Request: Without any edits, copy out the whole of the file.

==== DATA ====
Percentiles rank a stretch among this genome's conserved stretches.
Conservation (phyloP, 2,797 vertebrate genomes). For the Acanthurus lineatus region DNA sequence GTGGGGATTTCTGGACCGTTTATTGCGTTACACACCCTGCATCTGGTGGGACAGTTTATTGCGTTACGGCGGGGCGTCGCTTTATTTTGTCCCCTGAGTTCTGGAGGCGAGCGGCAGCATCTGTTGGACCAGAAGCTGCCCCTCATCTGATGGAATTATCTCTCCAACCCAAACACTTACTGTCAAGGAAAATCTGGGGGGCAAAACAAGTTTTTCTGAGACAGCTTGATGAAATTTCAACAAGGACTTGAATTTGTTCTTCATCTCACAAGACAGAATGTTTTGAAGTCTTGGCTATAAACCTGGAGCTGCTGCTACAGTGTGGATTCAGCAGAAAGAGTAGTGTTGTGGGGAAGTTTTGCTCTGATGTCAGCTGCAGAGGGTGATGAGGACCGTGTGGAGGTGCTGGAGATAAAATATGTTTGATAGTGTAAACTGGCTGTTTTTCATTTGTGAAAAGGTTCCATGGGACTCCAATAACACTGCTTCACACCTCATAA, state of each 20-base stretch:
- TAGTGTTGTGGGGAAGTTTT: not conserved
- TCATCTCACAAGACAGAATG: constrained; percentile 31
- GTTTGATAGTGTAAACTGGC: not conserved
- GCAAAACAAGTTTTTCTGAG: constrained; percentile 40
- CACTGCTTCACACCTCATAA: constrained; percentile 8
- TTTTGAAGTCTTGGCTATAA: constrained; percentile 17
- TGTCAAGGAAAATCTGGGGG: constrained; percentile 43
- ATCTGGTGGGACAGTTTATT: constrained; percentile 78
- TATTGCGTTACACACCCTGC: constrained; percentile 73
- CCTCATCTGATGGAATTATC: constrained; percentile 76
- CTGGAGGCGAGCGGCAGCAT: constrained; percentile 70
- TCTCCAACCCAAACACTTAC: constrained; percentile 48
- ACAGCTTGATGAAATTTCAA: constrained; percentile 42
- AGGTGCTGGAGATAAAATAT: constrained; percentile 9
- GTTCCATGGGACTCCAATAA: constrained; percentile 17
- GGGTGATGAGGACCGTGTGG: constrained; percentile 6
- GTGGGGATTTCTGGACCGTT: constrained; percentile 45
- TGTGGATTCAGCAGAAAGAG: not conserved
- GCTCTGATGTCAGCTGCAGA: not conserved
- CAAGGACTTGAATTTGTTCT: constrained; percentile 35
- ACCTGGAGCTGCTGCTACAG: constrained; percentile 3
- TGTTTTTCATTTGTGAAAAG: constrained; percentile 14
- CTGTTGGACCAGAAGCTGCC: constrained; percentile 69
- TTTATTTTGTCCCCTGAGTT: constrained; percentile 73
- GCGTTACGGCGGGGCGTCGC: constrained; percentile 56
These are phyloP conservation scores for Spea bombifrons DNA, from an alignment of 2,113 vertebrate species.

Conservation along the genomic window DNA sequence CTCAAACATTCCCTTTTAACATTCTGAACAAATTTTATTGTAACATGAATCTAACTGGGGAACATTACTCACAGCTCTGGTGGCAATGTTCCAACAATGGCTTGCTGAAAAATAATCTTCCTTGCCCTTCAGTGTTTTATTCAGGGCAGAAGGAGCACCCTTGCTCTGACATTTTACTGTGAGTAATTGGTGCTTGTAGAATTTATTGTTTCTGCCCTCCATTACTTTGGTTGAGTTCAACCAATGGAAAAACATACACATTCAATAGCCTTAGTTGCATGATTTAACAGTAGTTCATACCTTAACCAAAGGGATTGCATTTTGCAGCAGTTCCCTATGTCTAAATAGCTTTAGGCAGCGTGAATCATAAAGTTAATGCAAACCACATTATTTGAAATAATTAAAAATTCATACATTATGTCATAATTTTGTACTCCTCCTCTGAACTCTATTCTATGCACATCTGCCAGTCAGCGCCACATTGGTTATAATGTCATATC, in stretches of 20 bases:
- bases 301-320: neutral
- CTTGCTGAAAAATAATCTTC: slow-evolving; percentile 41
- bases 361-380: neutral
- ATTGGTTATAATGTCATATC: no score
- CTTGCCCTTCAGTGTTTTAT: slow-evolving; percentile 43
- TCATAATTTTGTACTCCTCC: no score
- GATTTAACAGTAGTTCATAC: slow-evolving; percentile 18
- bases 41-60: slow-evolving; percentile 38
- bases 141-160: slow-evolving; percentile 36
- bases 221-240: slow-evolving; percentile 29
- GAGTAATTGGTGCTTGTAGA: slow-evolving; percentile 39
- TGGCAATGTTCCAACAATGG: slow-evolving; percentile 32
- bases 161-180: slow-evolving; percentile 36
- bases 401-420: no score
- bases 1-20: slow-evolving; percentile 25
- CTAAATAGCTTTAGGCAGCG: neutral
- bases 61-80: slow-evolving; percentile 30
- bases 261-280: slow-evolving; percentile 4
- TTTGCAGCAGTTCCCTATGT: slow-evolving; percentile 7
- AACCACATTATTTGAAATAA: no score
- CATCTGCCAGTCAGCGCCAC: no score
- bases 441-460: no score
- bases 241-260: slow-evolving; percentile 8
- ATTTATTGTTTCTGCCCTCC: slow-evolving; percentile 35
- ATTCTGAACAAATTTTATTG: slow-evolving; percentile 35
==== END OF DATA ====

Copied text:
Percentiles rank a stretch among this genome's conserved stretches.
Conservation (phyloP, 2,797 vertebrate genomes). For the Acanthurus lineatus region DNA sequence GTGGGGATTTCTGGACCGTTTATTGCGTTACACACCCTGCATCTGGTGGGACAGTTTATTGCGTTACGGCGGGGCGTCGCTTTATTTTGTCCCCTGAGTTCTGGAGGCGAGCGGCAGCATCTGTTGGACCAGAAGCTGCCCCTCATCTGATGGAATTATCTCTCCAACCCAAACACTTACTGTCAAGGAAAATCTGGGGGGCAAAACAAGTTTTTCTGAGACAGCTTGATGAAATTTCAACAAGGACTTGAATTTGTTCTTCATCTCACAAGACAGAATGTTTTGAAGTCTTGGCTATAAACCTGGAGCTGCTGCTACAGTGTGGATTCAGCAGAAAGAGTAGTGTTGTGGGGAAGTTTTGCTCTGATGTCAGCTGCAGAGGGTGATGAGGACCGTGTGGAGGTGCTGGAGATAAAATATGTTTGATAGTGTAAACTGGCTGTTTTTCATTTGTGAAAAGGTTCCATGGGACTCCAATAACACTGCTTCACACCTCATAA, state of each 20-base stretch:
- TAGTGTTGTGGGGAAGTTTT: not conserved
- TCATCTCACAAGACAGAATG: constrained; percentile 31
- GTTTGATAGTGTAAACTGGC: not conserved
- GCAAAACAAGTTTTTCTGAG: constrained; percentile 40
- CACTGCTTCACACCTCATAA: constrained; percentile 8
- TTTTGAAGTCTTGGCTATAA: constrained; percentile 17
- TGTCAAGGAAAATCTGGGGG: constrained; percentile 43
- ATCTGGTGGGACAGTTTATT: constrained; percentile 78
- TATTGCGTTACACACCCTGC: constrained; percentile 73
- CCTCATCTGATGGAATTATC: constrained; percentile 76
- CTGGAGGCGAGCGGCAGCAT: constrained; percentile 70
- TCTCCAACCCAAACACTTAC: constrained; percentile 48
- ACAGCTTGATGAAATTTCAA: constrained; percentile 42
- AGGTGCTGGAGATAAAATAT: constrained; percentile 9
- GTTCCATGGGACTCCAATAA: constrained; percentile 17
- GGGTGATGAGGACCGTGTGG: constrained; percentile 6
- GTGGGGATTTCTGGACCGTT: constrained; percentile 45
- TGTGGATTCAGCAGAAAGAG: not conserved
- GCTCTGATGTCAGCTGCAGA: not conserved
- CAAGGACTTGAATTTGTTCT: constrained; percentile 35
- ACCTGGAGCTGCTGCTACAG: constrained; percentile 3
- TGTTTTTCATTTGTGAAAAG: constrained; percentile 14
- CTGTTGGACCAGAAGCTGCC: constrained; percentile 69
- TTTATTTTGTCCCCTGAGTT: constrained; percentile 73
- GCGTTACGGCGGGGCGTCGC: constrained; percentile 56
These are phyloP conservation scores for Spea bombifrons DNA, from an alignment of 2,113 vertebrate species.

Conservation along the genomic window DNA sequence CTCAAACATTCCCTTTTAACATTCTGAACAAATTTTATTGTAACATGAATCTAACTGGGGAACATTACTCACAGCTCTGGTGGCAATGTTCCAACAATGGCTTGCTGAAAAATAATCTTCCTTGCCCTTCAGTGTTTTATTCAGGGCAGAAGGAGCACCCTTGCTCTGACATTTTACTGTGAGTAATTGGTGCTTGTAGAATTTATTGTTTCTGCCCTCCATTACTTTGGTTGAGTTCAACCAATGGAAAAACATACACATTCAATAGCCTTAGTTGCATGATTTAACAGTAGTTCATACCTTAACCAAAGGGATTGCATTTTGCAGCAGTTCCCTATGTCTAAATAGCTTTAGGCAGCGTGAATCATAAAGTTAATGCAAACCACATTATTTGAAATAATTAAAAATTCATACATTATGTCATAATTTTGTACTCCTCCTCTGAACTCTATTCTATGCACATCTGCCAGTCAGCGCCACATTGGTTATAATGTCATATC, in stretches of 20 bases:
- bases 301-320: neutral
- CTTGCTGAAAAATAATCTTC: slow-evolving; percentile 41
- bases 361-380: neutral
- ATTGGTTATAATGTCATATC: no score
- CTTGCCCTTCAGTGTTTTAT: slow-evolving; percentile 43
- TCATAATTTTGTACTCCTCC: no score
- GATTTAACAGTAGTTCATAC: slow-evolving; percentile 18
- bases 41-60: slow-evolving; percentile 38
- bases 141-160: slow-evolving; percentile 36
- bases 221-240: slow-evolving; percentile 29
- GAGTAATTGGTGCTTGTAGA: slow-evolving; percentile 39
- TGGCAATGTTCCAACAATGG: slow-evolving; percentile 32
- bases 161-180: slow-evolving; percentile 36
- bases 401-420: no score
- bases 1-20: slow-evolving; percentile 25
- CTAAATAGCTTTAGGCAGCG: neutral
- bases 61-80: slow-evolving; percentile 30
- bases 261-280: slow-evolving; percentile 4
- TTTGCAGCAGTTCCCTATGT: slow-evolving; percentile 7
- AACCACATTATTTGAAATAA: no score
- CATCTGCCAGTCAGCGCCAC: no score
- bases 441-460: no score
- bases 241-260: slow-evolving; percentile 8
- ATTTATTGTTTCTGCCCTCC: slow-evolving; percentile 35
- ATTCTGAACAAATTTTATTG: slow-evolving; percentile 35